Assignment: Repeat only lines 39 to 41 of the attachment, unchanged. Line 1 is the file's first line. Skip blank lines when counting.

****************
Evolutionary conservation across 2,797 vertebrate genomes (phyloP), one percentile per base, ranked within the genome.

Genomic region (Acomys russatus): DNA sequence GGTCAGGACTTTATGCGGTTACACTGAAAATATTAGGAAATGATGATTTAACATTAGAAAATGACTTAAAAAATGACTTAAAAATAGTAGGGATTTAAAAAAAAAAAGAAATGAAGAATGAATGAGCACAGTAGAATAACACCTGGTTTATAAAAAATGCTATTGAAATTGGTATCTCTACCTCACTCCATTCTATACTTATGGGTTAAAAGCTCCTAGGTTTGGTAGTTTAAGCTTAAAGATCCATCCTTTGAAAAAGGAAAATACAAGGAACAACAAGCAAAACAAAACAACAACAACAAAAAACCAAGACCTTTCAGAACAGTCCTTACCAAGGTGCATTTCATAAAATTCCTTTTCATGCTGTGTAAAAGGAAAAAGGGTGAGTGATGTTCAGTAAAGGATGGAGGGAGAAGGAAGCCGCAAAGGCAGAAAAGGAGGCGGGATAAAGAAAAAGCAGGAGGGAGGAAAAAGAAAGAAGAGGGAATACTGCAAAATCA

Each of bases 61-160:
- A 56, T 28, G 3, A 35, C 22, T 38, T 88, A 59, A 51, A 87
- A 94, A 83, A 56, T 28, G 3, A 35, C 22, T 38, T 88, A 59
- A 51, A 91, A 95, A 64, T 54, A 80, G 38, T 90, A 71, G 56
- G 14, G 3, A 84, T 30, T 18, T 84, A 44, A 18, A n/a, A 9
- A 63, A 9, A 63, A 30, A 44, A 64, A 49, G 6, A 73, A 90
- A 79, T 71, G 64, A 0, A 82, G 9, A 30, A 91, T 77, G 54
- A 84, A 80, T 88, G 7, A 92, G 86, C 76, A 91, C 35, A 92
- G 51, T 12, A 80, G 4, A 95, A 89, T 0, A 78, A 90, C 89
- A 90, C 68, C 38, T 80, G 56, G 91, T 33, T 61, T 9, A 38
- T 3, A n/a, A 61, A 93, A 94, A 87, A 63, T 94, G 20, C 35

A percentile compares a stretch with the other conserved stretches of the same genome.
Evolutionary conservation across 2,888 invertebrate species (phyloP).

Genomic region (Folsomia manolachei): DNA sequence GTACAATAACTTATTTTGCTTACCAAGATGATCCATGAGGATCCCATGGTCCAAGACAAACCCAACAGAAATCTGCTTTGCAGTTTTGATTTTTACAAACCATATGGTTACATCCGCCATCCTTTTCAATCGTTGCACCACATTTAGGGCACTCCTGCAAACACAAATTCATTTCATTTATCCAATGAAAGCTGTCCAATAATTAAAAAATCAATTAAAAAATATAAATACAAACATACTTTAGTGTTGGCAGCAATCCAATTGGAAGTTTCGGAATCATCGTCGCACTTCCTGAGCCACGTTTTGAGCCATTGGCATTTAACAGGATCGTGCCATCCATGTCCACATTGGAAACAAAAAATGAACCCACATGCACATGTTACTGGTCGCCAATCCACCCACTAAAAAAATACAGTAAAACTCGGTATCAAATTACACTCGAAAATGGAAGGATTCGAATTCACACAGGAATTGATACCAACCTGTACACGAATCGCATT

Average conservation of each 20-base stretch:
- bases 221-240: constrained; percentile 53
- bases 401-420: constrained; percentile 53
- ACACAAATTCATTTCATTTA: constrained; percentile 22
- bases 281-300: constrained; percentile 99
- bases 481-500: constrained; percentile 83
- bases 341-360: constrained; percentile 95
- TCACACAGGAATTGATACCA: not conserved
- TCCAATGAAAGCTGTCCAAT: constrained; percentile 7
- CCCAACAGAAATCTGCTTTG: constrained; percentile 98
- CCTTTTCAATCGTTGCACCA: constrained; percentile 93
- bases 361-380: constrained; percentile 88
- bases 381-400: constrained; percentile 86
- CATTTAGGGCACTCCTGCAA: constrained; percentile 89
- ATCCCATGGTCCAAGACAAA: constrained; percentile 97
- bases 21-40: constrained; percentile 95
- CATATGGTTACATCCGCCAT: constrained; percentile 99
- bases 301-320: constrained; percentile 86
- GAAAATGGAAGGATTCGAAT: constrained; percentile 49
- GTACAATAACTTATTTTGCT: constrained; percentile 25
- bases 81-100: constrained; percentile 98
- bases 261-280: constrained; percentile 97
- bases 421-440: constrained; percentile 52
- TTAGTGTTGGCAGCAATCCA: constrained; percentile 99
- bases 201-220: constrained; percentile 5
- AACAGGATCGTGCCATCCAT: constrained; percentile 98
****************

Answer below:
- bases 421-440: constrained; percentile 52
- TTAGTGTTGGCAGCAATCCA: constrained; percentile 99
- bases 201-220: constrained; percentile 5